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You Can Grow It: Mountain wildflowers are in bloom

Wildflowers are blooming right now in Idaho’s mountain country. Jim Duthie shows us a few of the most common ones to look for.

BOISE, Idaho — Wildflowers are in bloom all throughout Idaho’s mountain country, blanketing meadows and hillsides with a painter’s pallet of red, pink, purple, blue and yellow.

There are several favorite mountain wildflowers you can look for as you head to the hills this summer.

There are hundreds of different kinds of wildflowers growing throughout Idaho’s forests and mountain valleys, and this is the time of year when many of them are at their peak. There are even a few that only grow here in the gem state.

If you’re heading into Idaho’s mountain country, you’ll see these pretty bloomers everywhere. Let me show you some of my favorite Idaho mountain wildflowers.

Larkspur is one of the most common Idaho wildflowers. You’ll find it growing in sunny meadows and along dry slopes between forests of ponderosa and lodgepole pines. Larkspur is the common name for delphinium, which is found in many home flower gardens.

Columbine is also common to Idaho’s mountain areas, and it’s actually the state flower of Colorado. Columbines occur in a wide range of colors, and many of the flowers are bi-colored. An interesting feature of the columbine is the presence of spurs, long, narrow strips running horizontally behind the flowers.

Buttercups are a low growing plant with grass-like leaves and clusters of five-petaled flowers, often yellow, but sometimes white with yellow centers. Many varieties grow at high elevations and emerge right after the snow melts.

Forget-me-nots were a favorite of the pioneers who crossed the plains and prairies on their way west, but these tiny blue forget-me-nots grow as high as the tree line. Loose clumps of saucer-shaped flowers are usually blue, but are sometimes white or pink, and often have a tiny white eye in the centers of the petals.

Penstemons are widespread throughout the Rocky Mountain states. They grow up to three feet high with numerous stalks of snap-dragon-like flowers in various colors. One variety, the Payette beardtongue, is especially common to Idaho.

The Rocky Mountain Indian paintbrush usually shows up as red flowers, although it can occasionally be orange or yellow. It’s found commonly in Idaho, but very rarely in neighboring states. It’s a leafy, hairy plant about a foot high. An extremely rare variety, called Christ’s Indian paintbrush, is a showy yellowish-orange flower that is only found in one location, on the summit of Mount Harrison in Cassia County, Idaho, making it the rarest plant in Idaho.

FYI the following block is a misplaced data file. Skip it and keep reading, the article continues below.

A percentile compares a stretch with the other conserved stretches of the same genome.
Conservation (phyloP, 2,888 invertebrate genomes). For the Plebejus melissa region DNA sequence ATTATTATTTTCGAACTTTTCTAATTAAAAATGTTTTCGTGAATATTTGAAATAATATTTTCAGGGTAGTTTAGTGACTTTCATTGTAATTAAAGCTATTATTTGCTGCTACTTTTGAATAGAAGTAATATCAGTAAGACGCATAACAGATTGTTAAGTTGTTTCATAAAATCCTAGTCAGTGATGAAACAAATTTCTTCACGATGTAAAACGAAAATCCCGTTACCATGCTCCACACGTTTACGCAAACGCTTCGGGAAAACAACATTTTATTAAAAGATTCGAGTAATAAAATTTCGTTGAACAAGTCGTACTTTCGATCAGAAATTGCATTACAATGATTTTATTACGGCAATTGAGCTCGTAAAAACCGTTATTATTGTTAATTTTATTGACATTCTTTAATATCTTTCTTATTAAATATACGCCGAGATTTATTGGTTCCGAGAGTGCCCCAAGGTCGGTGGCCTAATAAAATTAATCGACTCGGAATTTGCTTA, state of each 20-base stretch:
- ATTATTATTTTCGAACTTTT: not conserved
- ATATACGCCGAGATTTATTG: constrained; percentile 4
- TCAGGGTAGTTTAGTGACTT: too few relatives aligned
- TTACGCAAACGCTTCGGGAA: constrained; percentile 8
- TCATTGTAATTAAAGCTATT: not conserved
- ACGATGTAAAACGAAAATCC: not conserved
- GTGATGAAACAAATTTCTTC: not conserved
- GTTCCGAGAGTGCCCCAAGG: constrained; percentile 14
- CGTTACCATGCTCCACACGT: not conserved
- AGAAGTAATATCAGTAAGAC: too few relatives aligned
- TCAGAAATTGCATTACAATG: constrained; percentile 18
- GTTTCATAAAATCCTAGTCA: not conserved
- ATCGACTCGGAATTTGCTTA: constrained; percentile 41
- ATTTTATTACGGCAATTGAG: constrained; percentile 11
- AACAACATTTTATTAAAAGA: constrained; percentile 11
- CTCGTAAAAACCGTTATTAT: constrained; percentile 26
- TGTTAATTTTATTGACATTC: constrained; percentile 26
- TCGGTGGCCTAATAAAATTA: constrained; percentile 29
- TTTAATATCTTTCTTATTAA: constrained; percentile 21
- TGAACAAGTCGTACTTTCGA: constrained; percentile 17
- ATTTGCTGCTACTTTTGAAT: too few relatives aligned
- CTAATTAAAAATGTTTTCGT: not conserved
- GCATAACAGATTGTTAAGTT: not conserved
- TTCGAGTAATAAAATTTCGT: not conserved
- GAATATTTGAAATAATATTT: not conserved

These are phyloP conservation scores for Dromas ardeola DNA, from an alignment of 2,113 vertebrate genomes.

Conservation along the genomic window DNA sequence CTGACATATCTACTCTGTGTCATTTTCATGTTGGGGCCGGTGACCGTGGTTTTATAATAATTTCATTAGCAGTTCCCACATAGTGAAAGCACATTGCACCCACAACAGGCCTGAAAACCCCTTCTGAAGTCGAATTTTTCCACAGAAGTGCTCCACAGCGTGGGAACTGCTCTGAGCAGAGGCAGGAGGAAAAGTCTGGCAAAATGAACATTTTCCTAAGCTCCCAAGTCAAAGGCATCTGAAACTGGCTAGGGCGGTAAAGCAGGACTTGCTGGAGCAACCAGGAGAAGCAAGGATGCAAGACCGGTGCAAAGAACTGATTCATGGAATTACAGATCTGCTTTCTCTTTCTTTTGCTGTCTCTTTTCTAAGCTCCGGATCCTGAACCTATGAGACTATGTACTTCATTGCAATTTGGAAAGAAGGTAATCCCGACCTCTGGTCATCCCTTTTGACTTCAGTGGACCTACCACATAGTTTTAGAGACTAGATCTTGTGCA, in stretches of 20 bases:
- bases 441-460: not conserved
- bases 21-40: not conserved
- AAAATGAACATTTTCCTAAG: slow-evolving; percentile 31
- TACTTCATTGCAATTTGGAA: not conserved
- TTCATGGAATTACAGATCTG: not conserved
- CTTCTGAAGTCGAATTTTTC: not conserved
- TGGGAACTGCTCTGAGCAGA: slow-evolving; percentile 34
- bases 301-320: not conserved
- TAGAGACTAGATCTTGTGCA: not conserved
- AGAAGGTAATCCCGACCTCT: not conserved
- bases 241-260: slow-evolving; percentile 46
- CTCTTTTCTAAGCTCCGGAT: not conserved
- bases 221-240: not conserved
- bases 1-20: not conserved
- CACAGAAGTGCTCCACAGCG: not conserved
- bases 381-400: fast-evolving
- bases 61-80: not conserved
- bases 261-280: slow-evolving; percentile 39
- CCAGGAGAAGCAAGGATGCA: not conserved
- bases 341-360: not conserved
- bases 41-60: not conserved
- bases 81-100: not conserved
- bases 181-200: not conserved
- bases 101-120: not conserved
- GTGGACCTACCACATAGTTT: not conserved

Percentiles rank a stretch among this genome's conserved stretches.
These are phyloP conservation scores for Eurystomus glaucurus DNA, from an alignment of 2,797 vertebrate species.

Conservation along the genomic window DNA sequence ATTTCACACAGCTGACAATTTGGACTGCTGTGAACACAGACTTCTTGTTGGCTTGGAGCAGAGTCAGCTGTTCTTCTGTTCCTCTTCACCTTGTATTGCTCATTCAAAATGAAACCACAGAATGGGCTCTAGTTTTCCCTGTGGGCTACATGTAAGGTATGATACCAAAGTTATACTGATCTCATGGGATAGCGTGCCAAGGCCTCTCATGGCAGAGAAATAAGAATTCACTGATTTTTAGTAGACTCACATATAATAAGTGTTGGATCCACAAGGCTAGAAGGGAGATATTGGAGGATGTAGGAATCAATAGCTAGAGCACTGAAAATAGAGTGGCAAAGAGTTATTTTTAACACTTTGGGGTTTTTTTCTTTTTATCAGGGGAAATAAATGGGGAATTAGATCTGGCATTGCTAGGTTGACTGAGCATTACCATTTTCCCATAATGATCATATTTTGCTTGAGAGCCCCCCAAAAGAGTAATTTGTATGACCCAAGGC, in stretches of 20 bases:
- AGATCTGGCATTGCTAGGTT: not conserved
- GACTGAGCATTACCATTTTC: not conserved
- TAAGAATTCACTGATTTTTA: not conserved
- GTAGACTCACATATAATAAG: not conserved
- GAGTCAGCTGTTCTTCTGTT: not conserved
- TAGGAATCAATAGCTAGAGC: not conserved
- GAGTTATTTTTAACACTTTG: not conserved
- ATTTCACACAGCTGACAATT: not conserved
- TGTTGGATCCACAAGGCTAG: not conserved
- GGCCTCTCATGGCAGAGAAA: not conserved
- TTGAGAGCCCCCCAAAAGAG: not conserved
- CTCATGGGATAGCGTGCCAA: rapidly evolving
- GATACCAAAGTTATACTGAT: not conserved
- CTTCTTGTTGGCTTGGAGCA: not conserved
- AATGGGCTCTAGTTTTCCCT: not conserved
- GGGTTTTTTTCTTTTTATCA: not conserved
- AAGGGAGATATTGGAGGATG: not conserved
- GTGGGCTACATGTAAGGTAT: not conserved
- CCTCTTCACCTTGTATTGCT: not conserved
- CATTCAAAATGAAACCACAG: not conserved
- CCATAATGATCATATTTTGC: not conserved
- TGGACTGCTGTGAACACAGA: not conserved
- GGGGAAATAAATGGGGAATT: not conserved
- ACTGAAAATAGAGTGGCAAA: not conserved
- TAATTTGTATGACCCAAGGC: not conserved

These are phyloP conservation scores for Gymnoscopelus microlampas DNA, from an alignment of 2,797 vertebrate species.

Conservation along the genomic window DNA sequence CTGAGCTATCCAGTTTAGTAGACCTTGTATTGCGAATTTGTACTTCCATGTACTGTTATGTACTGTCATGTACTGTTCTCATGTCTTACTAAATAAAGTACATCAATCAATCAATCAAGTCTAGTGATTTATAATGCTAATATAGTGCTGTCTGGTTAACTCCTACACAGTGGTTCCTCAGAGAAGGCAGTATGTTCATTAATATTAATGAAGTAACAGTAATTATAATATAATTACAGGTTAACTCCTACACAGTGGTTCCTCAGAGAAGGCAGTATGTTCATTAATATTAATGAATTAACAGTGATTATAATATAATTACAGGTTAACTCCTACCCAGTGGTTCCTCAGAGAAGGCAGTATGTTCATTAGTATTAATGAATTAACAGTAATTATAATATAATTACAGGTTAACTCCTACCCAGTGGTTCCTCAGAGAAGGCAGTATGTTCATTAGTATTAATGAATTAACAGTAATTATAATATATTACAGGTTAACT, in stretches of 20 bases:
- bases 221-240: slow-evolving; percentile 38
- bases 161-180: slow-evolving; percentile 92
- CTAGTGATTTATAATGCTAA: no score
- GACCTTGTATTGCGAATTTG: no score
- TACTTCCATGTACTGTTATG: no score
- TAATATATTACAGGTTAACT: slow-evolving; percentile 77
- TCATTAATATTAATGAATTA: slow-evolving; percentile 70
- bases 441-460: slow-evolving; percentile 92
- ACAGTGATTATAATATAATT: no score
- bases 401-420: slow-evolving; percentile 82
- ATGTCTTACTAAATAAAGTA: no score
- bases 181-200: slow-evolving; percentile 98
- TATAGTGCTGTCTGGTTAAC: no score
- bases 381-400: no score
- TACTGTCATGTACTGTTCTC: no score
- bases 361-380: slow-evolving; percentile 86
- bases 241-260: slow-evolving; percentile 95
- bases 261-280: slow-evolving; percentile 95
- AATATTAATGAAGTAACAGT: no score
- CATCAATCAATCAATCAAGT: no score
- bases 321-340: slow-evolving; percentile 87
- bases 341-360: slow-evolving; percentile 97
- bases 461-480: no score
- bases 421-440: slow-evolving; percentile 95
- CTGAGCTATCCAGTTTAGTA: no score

Lupines grow in spikes up to three feet tall with dense clusters of bonnet-shaped flowers, from pinks to blues, and sometimes bi-colored. After the flower fades, a pod develops which contains the seeds. Lupines often flourish in open meadows created after a forest fire.

Camas lilies grow from a bulb and produce flowers that are pale blue to deep blue. They can usually be found in wet meadows and prairies and near streams. While the bulb is edible, it can be confused with a similar plant called the death camas, whose bulbs are highly poisonous. You might want to just enjoy the flowers and skip eating the bulbs.

Bluebells are one of the first blue flowers to show up in the spring. There’s also a lavender colored variety that’s common in shady areas of higher elevations, when they appear right after the snow melts. Deer and elk like to browse on bluebells, and it’s not uncommon to find matted areas where large animals have bedded down in patches of bluebells.

Finally, the syringa is Idaho’s state flower. Also called the mock orange, the syringa isn’t really a wildflower, but a woody shrub that grows up to ten feet high, with clusters of white, fragrant flowers. Meriwether Lewis wrote about the plant in his journal as he traveled through Idaho.

So when you’re in the great outdoors of Idaho this summer, pay attention to the wildflowers. They’re only in bloom for a few short weeks, but they put on a great show.

Wildflower season is has peaked at lower elevations, but you’ll still find a vast array of wildflowers in bloom along mountain roadways and in the higher valleys, including scenic drives like Highway 21 from Lowman to Stanley, and Highway 75 north of Sun Valley.

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